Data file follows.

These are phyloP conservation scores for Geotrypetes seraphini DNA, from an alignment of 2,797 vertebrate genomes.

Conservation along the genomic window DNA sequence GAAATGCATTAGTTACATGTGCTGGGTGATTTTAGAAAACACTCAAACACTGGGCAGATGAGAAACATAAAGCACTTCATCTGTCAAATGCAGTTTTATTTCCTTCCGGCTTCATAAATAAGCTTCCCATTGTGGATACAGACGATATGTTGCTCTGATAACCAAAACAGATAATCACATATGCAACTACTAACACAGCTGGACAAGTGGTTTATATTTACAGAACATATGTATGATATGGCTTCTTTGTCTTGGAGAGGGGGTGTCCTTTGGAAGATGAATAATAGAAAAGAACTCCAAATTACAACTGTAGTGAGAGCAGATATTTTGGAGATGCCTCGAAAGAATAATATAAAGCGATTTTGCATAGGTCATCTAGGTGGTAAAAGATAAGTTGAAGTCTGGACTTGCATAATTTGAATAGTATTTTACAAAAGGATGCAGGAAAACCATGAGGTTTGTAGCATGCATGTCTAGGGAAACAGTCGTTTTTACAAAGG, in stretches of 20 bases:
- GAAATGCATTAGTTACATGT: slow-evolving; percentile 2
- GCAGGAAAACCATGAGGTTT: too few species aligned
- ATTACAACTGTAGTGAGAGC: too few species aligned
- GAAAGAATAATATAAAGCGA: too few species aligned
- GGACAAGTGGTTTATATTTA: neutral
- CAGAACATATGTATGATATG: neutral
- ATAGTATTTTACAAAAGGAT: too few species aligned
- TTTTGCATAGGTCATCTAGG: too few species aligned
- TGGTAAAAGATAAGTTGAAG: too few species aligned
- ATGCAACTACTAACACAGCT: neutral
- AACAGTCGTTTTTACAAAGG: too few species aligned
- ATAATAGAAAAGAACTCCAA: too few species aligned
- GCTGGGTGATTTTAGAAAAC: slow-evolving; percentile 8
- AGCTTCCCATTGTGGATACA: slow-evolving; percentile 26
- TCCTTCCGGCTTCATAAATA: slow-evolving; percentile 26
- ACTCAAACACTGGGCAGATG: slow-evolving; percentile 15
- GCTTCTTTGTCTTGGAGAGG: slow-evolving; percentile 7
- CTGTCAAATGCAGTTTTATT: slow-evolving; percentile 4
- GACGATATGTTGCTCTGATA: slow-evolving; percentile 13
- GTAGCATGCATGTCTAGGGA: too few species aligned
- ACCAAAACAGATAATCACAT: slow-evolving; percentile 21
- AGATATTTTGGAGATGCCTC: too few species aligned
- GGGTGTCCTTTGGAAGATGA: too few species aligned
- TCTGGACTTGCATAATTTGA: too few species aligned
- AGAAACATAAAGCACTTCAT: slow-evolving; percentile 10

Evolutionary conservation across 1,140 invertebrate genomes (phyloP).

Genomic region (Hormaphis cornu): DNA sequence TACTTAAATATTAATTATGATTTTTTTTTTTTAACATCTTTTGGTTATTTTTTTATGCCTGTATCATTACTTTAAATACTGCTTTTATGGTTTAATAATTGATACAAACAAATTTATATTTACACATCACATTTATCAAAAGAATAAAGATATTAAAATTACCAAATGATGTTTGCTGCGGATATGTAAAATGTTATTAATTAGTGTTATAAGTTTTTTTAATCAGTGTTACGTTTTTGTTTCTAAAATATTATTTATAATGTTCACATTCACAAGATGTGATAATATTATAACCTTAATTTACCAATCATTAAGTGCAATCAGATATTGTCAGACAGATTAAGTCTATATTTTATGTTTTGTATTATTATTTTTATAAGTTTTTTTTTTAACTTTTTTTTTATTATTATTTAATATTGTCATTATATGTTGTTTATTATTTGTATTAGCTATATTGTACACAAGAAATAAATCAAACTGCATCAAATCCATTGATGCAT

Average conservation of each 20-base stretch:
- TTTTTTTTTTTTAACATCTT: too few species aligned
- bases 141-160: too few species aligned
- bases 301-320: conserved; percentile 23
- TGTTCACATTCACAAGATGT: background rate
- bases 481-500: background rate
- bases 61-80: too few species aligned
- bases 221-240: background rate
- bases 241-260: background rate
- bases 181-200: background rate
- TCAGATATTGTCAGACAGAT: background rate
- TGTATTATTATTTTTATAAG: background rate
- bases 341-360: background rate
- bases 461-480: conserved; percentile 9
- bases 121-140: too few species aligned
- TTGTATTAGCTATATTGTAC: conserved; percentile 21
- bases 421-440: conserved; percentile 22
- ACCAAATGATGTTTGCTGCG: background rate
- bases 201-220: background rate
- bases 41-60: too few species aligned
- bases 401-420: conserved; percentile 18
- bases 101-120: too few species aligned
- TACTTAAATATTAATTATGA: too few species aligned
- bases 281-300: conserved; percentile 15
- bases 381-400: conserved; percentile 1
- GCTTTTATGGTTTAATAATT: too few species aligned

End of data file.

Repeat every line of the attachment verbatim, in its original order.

These are phyloP conservation scores for Geotrypetes seraphini DNA, from an alignment of 2,797 vertebrate genomes.

Conservation along the genomic window DNA sequence GAAATGCATTAGTTACATGTGCTGGGTGATTTTAGAAAACACTCAAACACTGGGCAGATGAGAAACATAAAGCACTTCATCTGTCAAATGCAGTTTTATTTCCTTCCGGCTTCATAAATAAGCTTCCCATTGTGGATACAGACGATATGTTGCTCTGATAACCAAAACAGATAATCACATATGCAACTACTAACACAGCTGGACAAGTGGTTTATATTTACAGAACATATGTATGATATGGCTTCTTTGTCTTGGAGAGGGGGTGTCCTTTGGAAGATGAATAATAGAAAAGAACTCCAAATTACAACTGTAGTGAGAGCAGATATTTTGGAGATGCCTCGAAAGAATAATATAAAGCGATTTTGCATAGGTCATCTAGGTGGTAAAAGATAAGTTGAAGTCTGGACTTGCATAATTTGAATAGTATTTTACAAAAGGATGCAGGAAAACCATGAGGTTTGTAGCATGCATGTCTAGGGAAACAGTCGTTTTTACAAAGG, in stretches of 20 bases:
- GAAATGCATTAGTTACATGT: slow-evolving; percentile 2
- GCAGGAAAACCATGAGGTTT: too few species aligned
- ATTACAACTGTAGTGAGAGC: too few species aligned
- GAAAGAATAATATAAAGCGA: too few species aligned
- GGACAAGTGGTTTATATTTA: neutral
- CAGAACATATGTATGATATG: neutral
- ATAGTATTTTACAAAAGGAT: too few species aligned
- TTTTGCATAGGTCATCTAGG: too few species aligned
- TGGTAAAAGATAAGTTGAAG: too few species aligned
- ATGCAACTACTAACACAGCT: neutral
- AACAGTCGTTTTTACAAAGG: too few species aligned
- ATAATAGAAAAGAACTCCAA: too few species aligned
- GCTGGGTGATTTTAGAAAAC: slow-evolving; percentile 8
- AGCTTCCCATTGTGGATACA: slow-evolving; percentile 26
- TCCTTCCGGCTTCATAAATA: slow-evolving; percentile 26
- ACTCAAACACTGGGCAGATG: slow-evolving; percentile 15
- GCTTCTTTGTCTTGGAGAGG: slow-evolving; percentile 7
- CTGTCAAATGCAGTTTTATT: slow-evolving; percentile 4
- GACGATATGTTGCTCTGATA: slow-evolving; percentile 13
- GTAGCATGCATGTCTAGGGA: too few species aligned
- ACCAAAACAGATAATCACAT: slow-evolving; percentile 21
- AGATATTTTGGAGATGCCTC: too few species aligned
- GGGTGTCCTTTGGAAGATGA: too few species aligned
- TCTGGACTTGCATAATTTGA: too few species aligned
- AGAAACATAAAGCACTTCAT: slow-evolving; percentile 10

Evolutionary conservation across 1,140 invertebrate genomes (phyloP).

Genomic region (Hormaphis cornu): DNA sequence TACTTAAATATTAATTATGATTTTTTTTTTTTAACATCTTTTGGTTATTTTTTTATGCCTGTATCATTACTTTAAATACTGCTTTTATGGTTTAATAATTGATACAAACAAATTTATATTTACACATCACATTTATCAAAAGAATAAAGATATTAAAATTACCAAATGATGTTTGCTGCGGATATGTAAAATGTTATTAATTAGTGTTATAAGTTTTTTTAATCAGTGTTACGTTTTTGTTTCTAAAATATTATTTATAATGTTCACATTCACAAGATGTGATAATATTATAACCTTAATTTACCAATCATTAAGTGCAATCAGATATTGTCAGACAGATTAAGTCTATATTTTATGTTTTGTATTATTATTTTTATAAGTTTTTTTTTTAACTTTTTTTTTATTATTATTTAATATTGTCATTATATGTTGTTTATTATTTGTATTAGCTATATTGTACACAAGAAATAAATCAAACTGCATCAAATCCATTGATGCAT

Average conservation of each 20-base stretch:
- TTTTTTTTTTTTAACATCTT: too few species aligned
- bases 141-160: too few species aligned
- bases 301-320: conserved; percentile 23
- TGTTCACATTCACAAGATGT: background rate
- bases 481-500: background rate
- bases 61-80: too few species aligned
- bases 221-240: background rate
- bases 241-260: background rate
- bases 181-200: background rate
- TCAGATATTGTCAGACAGAT: background rate
- TGTATTATTATTTTTATAAG: background rate
- bases 341-360: background rate
- bases 461-480: conserved; percentile 9
- bases 121-140: too few species aligned
- TTGTATTAGCTATATTGTAC: conserved; percentile 21
- bases 421-440: conserved; percentile 22
- ACCAAATGATGTTTGCTGCG: background rate
- bases 201-220: background rate
- bases 41-60: too few species aligned
- bases 401-420: conserved; percentile 18
- bases 101-120: too few species aligned
- TACTTAAATATTAATTATGA: too few species aligned
- bases 281-300: conserved; percentile 15
- bases 381-400: conserved; percentile 1
- GCTTTTATGGTTTAATAATT: too few species aligned